If there is anything I’d really like to see in the future, it would be 5 to 10 minute mini-episodes with The Electric Mayhem trying to get a gig as the opening act for different touring bands and failing miserably. Not only would the featured bands get to promote their stuff, but we could see a lot more of the Mayhem and discover what makes them tick as a group. Unlike other secondary Muppets, the Mayhem don’t seem to need Kermit or Piggy present for casual fans to recognise them as Muppets (of course, Animal probably has a lot to do with that), they can just be their own little branch of the franchise. Boy, do I wish this would become a reality!
Lately, I’ve been thinking about The Muppets influence in popular culture and what they might be able to accomplish with that kind of power. Sure, they can use it to promote and produce more Muppet content, there’s certainly nothing wrong with that, but what about the wider world? With so much negativity in the world, the Muppets have what it takes to follow Sesame Street and become a powerhouse in promoting a mentally and physically healthy lifestyle while being tolerant and understanding of others, among other things. The Muppets certainly have taken part in charity drives and welfare campaigns in the past, but there is always the need for more.
One particular idea I’ve concocted is for Miss Piggy to become an ambassador for an organisation along the lines of I Am B.E.A.U.T.I.F.U.L where she promotes a healthy sense of self-esteem for women of all ages. Piggy could do funny videos with celebrities or interview women who have battled with their internal struggles in the past. To have a feminist icon like Piggy approaching such a touchy and heavy-handed subject in a way that is both entertaining and educational could be beneficial for those who may be too scared or confused to confront their own issues.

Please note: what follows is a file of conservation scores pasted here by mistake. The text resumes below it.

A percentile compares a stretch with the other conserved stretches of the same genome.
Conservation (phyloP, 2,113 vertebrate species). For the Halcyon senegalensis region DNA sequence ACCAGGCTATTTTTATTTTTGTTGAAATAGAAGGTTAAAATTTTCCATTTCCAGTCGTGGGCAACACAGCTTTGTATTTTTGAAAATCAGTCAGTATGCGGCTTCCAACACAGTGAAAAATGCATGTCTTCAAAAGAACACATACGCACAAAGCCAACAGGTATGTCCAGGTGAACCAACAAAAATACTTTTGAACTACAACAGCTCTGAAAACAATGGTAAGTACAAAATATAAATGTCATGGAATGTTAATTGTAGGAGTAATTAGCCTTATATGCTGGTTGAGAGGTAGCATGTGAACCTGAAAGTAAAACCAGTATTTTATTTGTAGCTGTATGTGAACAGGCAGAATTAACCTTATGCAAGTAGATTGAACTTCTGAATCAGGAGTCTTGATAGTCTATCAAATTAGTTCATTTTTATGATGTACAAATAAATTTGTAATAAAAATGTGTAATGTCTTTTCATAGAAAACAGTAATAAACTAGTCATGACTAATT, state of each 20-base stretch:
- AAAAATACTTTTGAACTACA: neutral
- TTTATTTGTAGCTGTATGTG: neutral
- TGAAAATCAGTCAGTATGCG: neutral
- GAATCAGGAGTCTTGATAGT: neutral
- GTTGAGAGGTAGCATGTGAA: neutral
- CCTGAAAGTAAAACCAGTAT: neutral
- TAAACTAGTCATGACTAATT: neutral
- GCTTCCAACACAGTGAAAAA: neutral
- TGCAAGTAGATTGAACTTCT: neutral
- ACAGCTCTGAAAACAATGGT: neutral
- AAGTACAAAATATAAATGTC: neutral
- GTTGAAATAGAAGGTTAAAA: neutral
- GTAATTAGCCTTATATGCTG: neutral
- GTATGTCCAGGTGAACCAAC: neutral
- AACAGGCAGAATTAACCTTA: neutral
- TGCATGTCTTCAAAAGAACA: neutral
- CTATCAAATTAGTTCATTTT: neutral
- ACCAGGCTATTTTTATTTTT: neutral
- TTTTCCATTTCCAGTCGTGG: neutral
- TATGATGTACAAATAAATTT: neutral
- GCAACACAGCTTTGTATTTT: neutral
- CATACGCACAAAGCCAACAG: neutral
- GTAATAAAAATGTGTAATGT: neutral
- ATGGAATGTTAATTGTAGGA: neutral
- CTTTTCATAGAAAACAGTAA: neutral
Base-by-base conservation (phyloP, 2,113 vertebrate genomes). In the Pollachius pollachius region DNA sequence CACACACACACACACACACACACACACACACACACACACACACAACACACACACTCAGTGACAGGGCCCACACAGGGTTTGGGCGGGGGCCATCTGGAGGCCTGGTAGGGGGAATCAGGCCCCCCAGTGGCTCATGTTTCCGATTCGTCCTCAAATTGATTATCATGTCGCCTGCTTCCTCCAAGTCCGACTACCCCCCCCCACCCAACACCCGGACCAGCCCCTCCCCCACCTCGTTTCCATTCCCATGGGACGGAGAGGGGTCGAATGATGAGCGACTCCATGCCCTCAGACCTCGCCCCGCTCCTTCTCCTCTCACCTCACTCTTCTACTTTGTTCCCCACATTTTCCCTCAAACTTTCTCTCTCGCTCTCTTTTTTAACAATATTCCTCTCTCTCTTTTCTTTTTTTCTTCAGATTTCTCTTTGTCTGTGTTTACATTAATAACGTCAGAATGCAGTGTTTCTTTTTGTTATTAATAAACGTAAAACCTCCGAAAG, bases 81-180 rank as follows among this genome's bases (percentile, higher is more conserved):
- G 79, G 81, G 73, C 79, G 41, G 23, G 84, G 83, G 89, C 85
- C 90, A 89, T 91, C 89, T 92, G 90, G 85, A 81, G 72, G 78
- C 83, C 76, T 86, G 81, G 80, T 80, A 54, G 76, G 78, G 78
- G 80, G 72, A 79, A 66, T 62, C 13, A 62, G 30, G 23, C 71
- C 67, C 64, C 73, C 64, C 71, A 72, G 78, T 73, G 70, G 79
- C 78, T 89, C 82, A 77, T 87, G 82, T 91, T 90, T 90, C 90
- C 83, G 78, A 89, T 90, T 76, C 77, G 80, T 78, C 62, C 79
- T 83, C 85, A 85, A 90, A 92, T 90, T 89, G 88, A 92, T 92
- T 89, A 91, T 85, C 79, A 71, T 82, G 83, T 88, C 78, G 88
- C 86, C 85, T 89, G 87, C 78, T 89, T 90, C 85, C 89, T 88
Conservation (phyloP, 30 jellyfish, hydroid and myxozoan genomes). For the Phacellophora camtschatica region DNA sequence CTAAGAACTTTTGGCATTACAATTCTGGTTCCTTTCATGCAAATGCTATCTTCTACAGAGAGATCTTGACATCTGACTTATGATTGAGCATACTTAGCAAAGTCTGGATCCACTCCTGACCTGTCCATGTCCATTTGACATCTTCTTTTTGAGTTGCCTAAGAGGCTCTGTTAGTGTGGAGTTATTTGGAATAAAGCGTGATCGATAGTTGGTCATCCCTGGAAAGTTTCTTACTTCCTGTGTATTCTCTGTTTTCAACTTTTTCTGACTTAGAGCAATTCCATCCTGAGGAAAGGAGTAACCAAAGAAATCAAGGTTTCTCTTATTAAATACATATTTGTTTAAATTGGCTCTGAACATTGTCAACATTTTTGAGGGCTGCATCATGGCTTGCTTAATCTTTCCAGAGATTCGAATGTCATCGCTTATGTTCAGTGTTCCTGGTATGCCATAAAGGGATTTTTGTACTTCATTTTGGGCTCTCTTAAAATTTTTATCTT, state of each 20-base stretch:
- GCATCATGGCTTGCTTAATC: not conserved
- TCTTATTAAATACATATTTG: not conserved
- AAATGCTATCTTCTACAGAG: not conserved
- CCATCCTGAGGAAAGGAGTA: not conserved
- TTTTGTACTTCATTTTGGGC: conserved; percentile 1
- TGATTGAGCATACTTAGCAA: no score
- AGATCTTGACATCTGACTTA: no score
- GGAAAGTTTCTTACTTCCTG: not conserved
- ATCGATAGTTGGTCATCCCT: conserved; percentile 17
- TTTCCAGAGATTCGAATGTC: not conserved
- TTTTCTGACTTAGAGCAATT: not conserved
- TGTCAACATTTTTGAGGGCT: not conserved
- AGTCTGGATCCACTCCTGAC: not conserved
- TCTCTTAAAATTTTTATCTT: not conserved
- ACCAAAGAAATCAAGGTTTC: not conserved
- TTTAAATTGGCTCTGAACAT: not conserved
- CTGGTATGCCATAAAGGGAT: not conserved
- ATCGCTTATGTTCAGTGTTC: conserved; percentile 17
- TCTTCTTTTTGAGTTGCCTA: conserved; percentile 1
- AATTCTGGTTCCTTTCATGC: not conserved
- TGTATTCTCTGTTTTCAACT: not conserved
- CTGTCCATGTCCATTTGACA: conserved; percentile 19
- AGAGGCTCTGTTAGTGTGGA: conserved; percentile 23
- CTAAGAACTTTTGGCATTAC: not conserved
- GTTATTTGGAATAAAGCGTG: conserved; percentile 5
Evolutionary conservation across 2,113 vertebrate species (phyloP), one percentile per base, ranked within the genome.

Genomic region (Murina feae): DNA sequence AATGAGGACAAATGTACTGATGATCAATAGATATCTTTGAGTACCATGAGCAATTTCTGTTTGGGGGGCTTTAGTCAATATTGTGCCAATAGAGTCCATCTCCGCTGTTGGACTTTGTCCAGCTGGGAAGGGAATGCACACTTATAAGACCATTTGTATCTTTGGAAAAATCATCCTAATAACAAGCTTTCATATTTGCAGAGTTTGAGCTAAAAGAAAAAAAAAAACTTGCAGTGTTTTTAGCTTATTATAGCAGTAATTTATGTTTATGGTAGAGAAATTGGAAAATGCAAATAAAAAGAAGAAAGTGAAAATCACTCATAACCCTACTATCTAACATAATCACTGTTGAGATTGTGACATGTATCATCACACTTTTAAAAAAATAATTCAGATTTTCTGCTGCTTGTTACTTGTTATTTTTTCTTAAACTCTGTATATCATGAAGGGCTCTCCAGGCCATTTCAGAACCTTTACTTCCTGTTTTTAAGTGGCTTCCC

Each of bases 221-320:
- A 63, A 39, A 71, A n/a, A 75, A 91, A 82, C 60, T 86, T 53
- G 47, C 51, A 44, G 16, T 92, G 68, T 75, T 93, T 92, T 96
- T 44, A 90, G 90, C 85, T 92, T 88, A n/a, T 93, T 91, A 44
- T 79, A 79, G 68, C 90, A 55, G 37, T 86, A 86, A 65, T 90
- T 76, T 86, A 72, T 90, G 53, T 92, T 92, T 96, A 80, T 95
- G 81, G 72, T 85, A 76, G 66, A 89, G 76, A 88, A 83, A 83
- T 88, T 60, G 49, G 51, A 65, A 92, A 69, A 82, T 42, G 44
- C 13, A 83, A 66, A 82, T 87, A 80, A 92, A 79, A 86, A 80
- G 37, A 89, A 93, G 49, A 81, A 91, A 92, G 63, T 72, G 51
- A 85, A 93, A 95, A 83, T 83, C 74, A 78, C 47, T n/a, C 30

Of course, you could also have a male Muppet do the same for an organisation supporting men’s welfare. What better way to get the Muppets out there then to have them be a symbol of positive change in the world? Get Kermit fighting for the environment, have Rowlf support the adoption of animals from shelters. Heck, even have Gonzo endorsing different types of arts, even in its oddest forms! The Muppets can be great teachers and it would be a shame to not use them to their full potential.
Another TV Show?
Ever since The Muppets (2015) flopped its sorry way to cancellation, there have been many attempts to pin point what exactly went wrong with the series. It seemed to be heading in a very promising direction, which may have improved if it had been given a second season to grow. Was it the premise? The adult humour? The lack of Muppet music? The characters being pushed a little further than what the audience was comfortable with?
I’m going to keep it simple and suggest that it was all of the above. While there were many plotlines, bits of dialogue and moments that had fans tugging at their collars and wincing, there were still a few stand out episodes that made the show worth watching. Episode nine, Going, Going Gonzo was an excellent example of what could be achieved if the writing was of great Muppety quality. The idea behind having the series be a mockumentary was the opportunity to explore the characters in our ‘reality’, while still having that same irreverence and quirkiness the Muppets are renowned for. Not only was Gonzo able to explore that crazy side of himself and figure out why exactly he loved his stunts, but the episode’s humour brought out the best in (most) of the characters.